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Leaving Salaried Work to pursue your Dream

Sink or Swim: Leaving Salaried Work to pursue your Dream

By Anita Fleming

Leaving behind the security of a regular income to start a business sends chills up even the most hardy of people - kind of like walking the plank without knowing what lurks beneath.

If you've been there, you'll know it's not actually all about long lunches, avoiding traffic jams, or spending lazy afternoons on the golf course. You will also know (if you are still in business today) that laying strong business foundations is imperative for successful business growth.

If you are seriously considering leaving your job to start a new business, there are some considerations to be made before taking the leap. You could probably use some qualified advice. I certainly did. Sleepless nights were not what I left my day job for. Tip number one would certainly be to try and get your business running before resigning. This way you have the potential to earn money from day one.

Some more helpful hints below:

You gotta spend money to earn money:

Invest in your business early on to enable you to prosper in the months to come. Initially you'll probably be reluctant to spend any money unless absolutely necessary, but remember, while being thrifty is wise, it is important to know the difference between opportunities for future growth and a wasteful investment. Some examples:

Professionally designed stationary is vital if you want your new clients to see you as being a professional business (hire a qualified designer to create your new logo instead of creating one yourself);

- A good, well designed and maintained website will enable you to earn money online once it is set up (and is well worth the investment so potential clients can find out more about you);

- Hire a qualified telemarketer to promote your business and get you in front of potential clients.

Implementing a basic marketing plan early on is also a good idea to encourage steady growth. Don't buy expensive advertising or hire corporate PR companies. There are plenty of other cost effective solutions to get the phone ringing.

Treat others as you'd like to be treated yourself:

Practice what you preach. Make sure your terms of trade are clear and reflect your own morals and intentions in business, and that they are visible in all contracts and agreements you enter into. You will get a name for yourself in the market as someone who is fair and honest, and will be chosen over others who aren't as trustworthy.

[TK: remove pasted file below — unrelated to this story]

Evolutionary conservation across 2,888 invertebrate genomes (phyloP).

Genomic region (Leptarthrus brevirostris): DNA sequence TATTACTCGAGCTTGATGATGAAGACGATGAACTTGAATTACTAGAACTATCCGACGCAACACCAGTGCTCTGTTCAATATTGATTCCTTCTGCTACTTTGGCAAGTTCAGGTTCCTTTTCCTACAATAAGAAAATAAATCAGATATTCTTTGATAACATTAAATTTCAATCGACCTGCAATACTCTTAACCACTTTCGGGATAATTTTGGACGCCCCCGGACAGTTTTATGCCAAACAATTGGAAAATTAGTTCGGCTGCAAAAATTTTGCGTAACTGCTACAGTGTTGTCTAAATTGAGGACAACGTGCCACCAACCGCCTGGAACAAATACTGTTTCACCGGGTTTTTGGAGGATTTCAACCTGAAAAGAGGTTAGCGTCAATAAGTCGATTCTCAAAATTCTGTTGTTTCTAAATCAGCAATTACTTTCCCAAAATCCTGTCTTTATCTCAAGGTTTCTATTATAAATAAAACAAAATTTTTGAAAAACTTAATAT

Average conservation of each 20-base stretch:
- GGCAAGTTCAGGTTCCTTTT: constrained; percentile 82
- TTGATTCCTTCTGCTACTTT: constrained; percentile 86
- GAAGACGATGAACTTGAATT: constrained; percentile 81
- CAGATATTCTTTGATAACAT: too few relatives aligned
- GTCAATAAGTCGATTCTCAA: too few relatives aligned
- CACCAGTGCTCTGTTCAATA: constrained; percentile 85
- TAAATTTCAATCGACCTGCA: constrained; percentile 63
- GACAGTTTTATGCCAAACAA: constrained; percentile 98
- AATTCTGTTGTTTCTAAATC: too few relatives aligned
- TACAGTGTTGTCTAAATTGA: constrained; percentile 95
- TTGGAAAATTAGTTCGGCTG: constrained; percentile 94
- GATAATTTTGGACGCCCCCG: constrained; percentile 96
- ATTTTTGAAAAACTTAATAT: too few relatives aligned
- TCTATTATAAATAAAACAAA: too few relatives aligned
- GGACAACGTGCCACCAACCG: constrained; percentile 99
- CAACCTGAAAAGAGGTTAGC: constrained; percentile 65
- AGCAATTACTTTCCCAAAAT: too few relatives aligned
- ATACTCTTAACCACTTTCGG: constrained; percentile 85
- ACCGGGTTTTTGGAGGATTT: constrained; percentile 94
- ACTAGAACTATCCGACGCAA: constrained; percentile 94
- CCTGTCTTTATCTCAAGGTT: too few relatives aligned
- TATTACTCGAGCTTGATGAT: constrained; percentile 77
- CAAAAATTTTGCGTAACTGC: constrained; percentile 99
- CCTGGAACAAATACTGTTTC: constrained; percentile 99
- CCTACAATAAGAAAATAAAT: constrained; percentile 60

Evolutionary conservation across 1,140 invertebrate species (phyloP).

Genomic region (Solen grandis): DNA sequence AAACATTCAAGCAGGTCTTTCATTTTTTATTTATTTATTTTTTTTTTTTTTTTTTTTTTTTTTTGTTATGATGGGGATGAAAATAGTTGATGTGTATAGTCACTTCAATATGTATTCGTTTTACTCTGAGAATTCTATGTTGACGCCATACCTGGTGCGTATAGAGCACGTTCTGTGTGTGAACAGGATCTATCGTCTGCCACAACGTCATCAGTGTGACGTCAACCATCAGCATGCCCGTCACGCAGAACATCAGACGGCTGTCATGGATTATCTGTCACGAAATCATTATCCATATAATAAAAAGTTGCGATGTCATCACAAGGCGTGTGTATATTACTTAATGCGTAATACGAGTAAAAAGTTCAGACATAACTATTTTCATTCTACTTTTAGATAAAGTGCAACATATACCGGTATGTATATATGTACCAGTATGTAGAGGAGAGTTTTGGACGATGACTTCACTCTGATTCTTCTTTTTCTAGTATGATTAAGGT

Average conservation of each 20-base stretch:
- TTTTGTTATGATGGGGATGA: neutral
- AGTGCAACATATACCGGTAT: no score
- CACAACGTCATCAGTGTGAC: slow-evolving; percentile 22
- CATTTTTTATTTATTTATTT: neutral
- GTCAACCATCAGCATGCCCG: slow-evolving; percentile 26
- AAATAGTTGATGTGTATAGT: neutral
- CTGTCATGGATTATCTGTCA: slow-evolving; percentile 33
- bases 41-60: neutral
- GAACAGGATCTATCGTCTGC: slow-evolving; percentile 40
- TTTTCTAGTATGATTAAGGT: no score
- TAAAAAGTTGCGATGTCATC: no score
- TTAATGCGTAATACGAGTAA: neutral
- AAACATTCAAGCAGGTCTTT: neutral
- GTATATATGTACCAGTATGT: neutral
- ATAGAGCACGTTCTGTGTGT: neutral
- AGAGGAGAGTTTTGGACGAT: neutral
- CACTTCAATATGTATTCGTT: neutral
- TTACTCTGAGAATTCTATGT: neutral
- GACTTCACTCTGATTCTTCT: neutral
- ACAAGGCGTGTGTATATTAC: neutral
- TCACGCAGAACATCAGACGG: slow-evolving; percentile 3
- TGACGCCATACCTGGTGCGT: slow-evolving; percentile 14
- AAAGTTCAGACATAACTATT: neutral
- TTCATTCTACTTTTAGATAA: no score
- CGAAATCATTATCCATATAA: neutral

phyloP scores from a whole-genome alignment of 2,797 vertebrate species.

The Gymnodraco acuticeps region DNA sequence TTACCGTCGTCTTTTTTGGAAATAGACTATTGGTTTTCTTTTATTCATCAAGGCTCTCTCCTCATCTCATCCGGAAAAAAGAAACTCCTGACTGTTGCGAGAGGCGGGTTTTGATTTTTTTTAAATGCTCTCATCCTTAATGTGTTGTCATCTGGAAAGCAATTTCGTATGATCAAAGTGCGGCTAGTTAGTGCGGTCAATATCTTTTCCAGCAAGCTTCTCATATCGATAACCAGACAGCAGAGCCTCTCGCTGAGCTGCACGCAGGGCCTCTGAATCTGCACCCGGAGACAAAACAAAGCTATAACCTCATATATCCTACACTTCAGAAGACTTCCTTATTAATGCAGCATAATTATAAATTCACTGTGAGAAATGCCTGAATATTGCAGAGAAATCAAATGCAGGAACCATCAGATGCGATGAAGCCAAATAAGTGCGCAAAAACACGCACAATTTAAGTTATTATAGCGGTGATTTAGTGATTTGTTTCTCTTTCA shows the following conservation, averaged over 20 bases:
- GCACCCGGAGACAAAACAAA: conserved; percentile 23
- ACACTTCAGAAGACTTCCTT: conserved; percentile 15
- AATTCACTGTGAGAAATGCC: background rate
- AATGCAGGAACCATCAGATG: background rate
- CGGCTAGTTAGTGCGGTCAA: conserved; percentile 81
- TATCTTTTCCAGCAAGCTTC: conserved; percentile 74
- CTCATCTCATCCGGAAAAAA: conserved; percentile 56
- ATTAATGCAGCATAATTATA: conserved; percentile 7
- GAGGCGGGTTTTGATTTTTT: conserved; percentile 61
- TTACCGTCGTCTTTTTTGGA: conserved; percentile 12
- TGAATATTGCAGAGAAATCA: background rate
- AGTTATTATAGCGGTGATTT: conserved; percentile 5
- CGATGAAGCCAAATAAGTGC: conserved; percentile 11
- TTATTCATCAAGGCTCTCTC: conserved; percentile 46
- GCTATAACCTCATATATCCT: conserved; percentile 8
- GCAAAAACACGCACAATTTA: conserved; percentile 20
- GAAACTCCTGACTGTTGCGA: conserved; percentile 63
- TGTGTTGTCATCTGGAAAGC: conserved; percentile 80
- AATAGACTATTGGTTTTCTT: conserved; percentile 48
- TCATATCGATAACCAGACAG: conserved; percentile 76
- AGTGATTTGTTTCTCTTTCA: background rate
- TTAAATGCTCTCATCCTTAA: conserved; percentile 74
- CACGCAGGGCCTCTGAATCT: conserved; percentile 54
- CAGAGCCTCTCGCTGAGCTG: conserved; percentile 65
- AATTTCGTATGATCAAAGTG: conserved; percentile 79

Eat your own dog-food: Being a user of your product or service will put you in the shoes of your clients, showing you first hand what it is like to be on the receiving end. You will be first to learn when things are broken, incorrect or downright annoying - before you get a complaint!

Don't reinvent the wheel! We know your business idea is brilliant, but being defensive of those trying to help really is shooting yourself in the foot. Remember - it is much cheaper to learn from the mistakes of others! Get yourself into one of the many FREE small business training courses available in Auckland - their primary focus is for you to succeed in your new venture. Or, try contacting homebizzbuzz, Trade & Enterprise, and The Open Polytechnic for extra guidance and support.

Ensure consistent evaluation of progress: Remember to measure everything you do - and to keep recycling your successes. There is no value in inventing new ideas if existing ideas are already working. Set yourself a reminder to evaluate your progress every 8 weeks to ensure you're recognising all business opportunities available to you (and to drop the ones that aren't working). Remember too that as you grow, delegation will be required of the more elementary tasks. This will free up your time to enable you to expand your business capacity.

Be open to advice from everyone: Your first clients will be your biggest teachers. Take on board their suggestions (and encourage feedback) for your products and services - their comments will help to shape your new business to be the best it can be. Make sure too that you test the water before making the leap - do people want to buy what you are selling?

Before you know it, you'll be enjoying lazy lunches and missing the daily congestion of rush hour traffic. It's as simple as putting in a little hard work - before walking the plank

There are many free resources available to small business owners to assist in the positive growth of your new business. For more information or for free marketing advice contact Anita Fleming from GROW Marketing -


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